Scenic Lac Courte Oreilles in northwest Wisconsin has been the site of fun-filled memories for generations of families, and a couple with three school-aged children was eager to carry on that tradition. The wife's close-knit family had been visiting the area for over 100 years, so she and her husband were on the lookout for their own lakeside haven. They found a lovely 1960s cabin with plenty of potential and brought on residential designer Susan Nackers Ludwig of LNA Design and interior designer Victoria Sass of Prospect Refuge Studio to bring it to life.
Nackers Ludwig worked to renovate the midcentury home by expanding it and replacing the roof and foundation. Meanwhile, Sass started envisioning the interiors. "When approaching the design, I wanted it to feel energetic, happy, and joyful while still making sure the space was child-friendly," she says. "I wanted to make sure the family utilized every room in the house no matter the time of day or season, and have them make more memories from their precious family tradition of visiting the lake."
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Sass knew she wanted the space to feel connected to nature, so she chose materials that reflected the home's surroundings. "I started with the idea of a geode, a dark outer shell that if you were to crack it open, there'd be a very different world inside," Sass explains. "The architectural finishes are all very nature based: plain-sawn woods and craggy, cut-faced stones. The lively colors come in through the furnishings, the art, and the decor." The entryway, for example, pays homage to the traditional Northwoods surrounding the home with white oak paneling. Sass completed the space with a Nordic Knots rug and a vintage French camping advertisement.
The home's layout was designed with entertainment in mind. "They are almost always hosting another family (or two!) so it was critical that there be large spaces for gathering as well as smaller, more intimate spaces for getting away," says Sass. "The whole structure was laid out to have the kids 'wing' and the adult suites at opposite ends of the property for just the right amount of separation." In the great room, Sass wanted to "accentuate the lightness of the open-plan" space, adding a large sectional from Sancal, comfy armchairs by Lawson-Fenning, and a vivid custom console made in collaboration with Rovan.
The clients have big family dinners every night so they needed a dining area that could seat a crowd. Sass worked with Minnesota maker Gather Table Co. on the custom table, which she paired with Gubi chairs and an Apparatus light fixture.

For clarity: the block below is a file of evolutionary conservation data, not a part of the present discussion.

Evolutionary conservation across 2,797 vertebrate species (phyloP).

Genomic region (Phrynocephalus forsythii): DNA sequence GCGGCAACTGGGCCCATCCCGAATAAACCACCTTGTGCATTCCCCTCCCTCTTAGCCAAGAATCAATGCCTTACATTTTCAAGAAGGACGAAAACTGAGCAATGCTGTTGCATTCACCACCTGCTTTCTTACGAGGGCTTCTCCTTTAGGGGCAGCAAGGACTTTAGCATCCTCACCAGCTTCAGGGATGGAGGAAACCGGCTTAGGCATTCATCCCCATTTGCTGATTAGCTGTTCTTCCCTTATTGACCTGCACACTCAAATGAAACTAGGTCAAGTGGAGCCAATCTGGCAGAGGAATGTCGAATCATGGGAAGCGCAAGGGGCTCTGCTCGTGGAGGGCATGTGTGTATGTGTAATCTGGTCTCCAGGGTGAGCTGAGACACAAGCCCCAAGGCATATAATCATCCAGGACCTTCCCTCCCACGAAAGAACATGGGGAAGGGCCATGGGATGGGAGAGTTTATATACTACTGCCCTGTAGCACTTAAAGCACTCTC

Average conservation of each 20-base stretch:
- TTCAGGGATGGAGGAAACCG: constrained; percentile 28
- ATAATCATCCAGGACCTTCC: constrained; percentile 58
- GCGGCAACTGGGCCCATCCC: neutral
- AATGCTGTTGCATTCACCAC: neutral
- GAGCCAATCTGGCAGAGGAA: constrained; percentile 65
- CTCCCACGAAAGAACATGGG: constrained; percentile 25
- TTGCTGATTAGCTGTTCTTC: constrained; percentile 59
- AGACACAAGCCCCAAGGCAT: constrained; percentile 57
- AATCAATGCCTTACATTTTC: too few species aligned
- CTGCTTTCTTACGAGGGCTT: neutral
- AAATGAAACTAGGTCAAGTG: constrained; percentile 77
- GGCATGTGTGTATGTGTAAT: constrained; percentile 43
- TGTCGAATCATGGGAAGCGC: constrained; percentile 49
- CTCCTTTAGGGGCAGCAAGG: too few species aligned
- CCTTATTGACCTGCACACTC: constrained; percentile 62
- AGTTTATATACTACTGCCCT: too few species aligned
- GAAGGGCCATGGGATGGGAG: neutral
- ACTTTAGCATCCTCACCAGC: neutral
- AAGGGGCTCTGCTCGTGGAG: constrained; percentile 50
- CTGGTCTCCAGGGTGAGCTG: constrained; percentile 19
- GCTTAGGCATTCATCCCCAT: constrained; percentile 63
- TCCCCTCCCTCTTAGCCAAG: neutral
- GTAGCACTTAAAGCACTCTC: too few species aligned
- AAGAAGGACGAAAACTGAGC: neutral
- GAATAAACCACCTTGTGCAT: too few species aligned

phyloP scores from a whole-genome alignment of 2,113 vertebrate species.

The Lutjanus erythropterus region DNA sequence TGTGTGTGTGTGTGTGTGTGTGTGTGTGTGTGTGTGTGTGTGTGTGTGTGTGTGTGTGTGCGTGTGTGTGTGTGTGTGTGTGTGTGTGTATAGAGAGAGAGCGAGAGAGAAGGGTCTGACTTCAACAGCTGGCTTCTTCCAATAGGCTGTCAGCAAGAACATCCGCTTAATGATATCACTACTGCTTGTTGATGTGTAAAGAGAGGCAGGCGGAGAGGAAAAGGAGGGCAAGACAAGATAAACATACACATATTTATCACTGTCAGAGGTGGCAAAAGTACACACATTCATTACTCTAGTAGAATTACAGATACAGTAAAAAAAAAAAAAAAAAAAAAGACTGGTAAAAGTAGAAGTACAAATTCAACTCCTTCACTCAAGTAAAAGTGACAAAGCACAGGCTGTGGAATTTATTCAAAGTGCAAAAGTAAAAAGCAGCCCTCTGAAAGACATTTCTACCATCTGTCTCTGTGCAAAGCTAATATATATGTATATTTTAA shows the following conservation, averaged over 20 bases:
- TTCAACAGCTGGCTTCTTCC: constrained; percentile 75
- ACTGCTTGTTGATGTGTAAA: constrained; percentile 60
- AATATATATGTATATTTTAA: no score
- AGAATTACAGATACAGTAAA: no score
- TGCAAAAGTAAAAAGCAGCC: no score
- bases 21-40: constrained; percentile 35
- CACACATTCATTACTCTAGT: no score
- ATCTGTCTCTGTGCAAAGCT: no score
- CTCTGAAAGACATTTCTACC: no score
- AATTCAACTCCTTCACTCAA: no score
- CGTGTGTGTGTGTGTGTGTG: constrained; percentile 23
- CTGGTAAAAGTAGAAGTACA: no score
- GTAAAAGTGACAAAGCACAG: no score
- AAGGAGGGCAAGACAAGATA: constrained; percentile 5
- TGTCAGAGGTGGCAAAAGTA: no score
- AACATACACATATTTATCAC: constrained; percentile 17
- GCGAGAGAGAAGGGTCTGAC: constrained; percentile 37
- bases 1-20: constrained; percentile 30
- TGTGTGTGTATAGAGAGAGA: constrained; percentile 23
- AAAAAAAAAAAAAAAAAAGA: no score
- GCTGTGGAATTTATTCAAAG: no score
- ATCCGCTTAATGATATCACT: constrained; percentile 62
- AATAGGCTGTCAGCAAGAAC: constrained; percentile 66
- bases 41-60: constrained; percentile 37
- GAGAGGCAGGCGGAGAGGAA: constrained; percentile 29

The kitchen was designed to feel more intimate and compressed. The cabinets are made of white oak, and the backsplashes and countertops are Calacatta Apuano marble. "This home is a love story to oak," says Sass. "Oak is a material that feels like the 'Midwest' to me. I bet every midwesterner can think of a poignant place in their childhood with golden oak kitchen cabinets or stained oak basement paneling, darkened oak mantels in a craftsman bungalow or lacquered oak floors in their city Four Square. This home is heavily wooded and then sprinkled with saturated moments in happy, youthful brights."
"I wanted this space to be one of the prime hangout spots for the family and their friends," says Sass of the screen porch. "It can be used all year round and reflects a moody yet cozier vibe than some of the other rooms in the house." A pair of B&B Italia sofas line the space and the armchairs and coffee tables are by Gloster. The client's grandmother's water skis hang on the wall.
Sass added plenty of joyful pops of color throughout the home. "I was immediately struck by an image I had seen from the British clothing brand Boden," she explains. "In the photograph, the kids looked as if they had just finished a day of playing in the water and soaking up the sun in bright colorful swimsuits, and I knew that I needed to take the essence of those images and physically manifest them into the home." A colorful home office is tucked behind a pocket door. Sass chose a chair by Dims, a Future Perfect table lamp, and a Cold Picnic rug for the whimsical space.
Bunk rooms for the kids were added in the home's expansion. "I wanted them to feel like they had been part of the house since it was erected while having a playful feel and summer camp elements for the kids," says Sass. Colorful bedding from Schoolhouse Electric tops the beds and a secret room is tucked at the top of one of the bunks in the girls' bunk room.
The kids' bathroom was outfitted with tile by Clay Squared to Infinity that was installed in a gingham plaid pattern. "I wanted a place to make that pattern sing," says Sass. "It's also an indestructible place for kids to leave swimsuits, wet towels, and the debris of youth without worry."
For the parents' room, Sass wanted to evoke the couple's love of music and memories of their honeymoon in Rome. Records hang above a custom Roven bed, and work by Gail Albert Halaban is displayed above the Croft House desk.
"Being the gracious hosts they are, it was also important that the guest rooms be equally appointed and just as comfortable as the primary suite," says Sass. In a guestroom, fabric by Christopher Farr Cloth is used as a headboard and Brook Perdigon textiles cover the windows. The ceiling light is by Jayson Home.
Sass's goals for the powder room were "to have a lot of fun, make a memorable impression, and maybe be a little bit 'extra'." A checked wallpaper pattern by Pierre Frey is paired with custom-glazed tile by Clay Squared to Infinity.
With a perfect mix of natural elements, fun colors, and personal details, Sass has devised a comfortable, stylish backdrop for years of treasured family memories.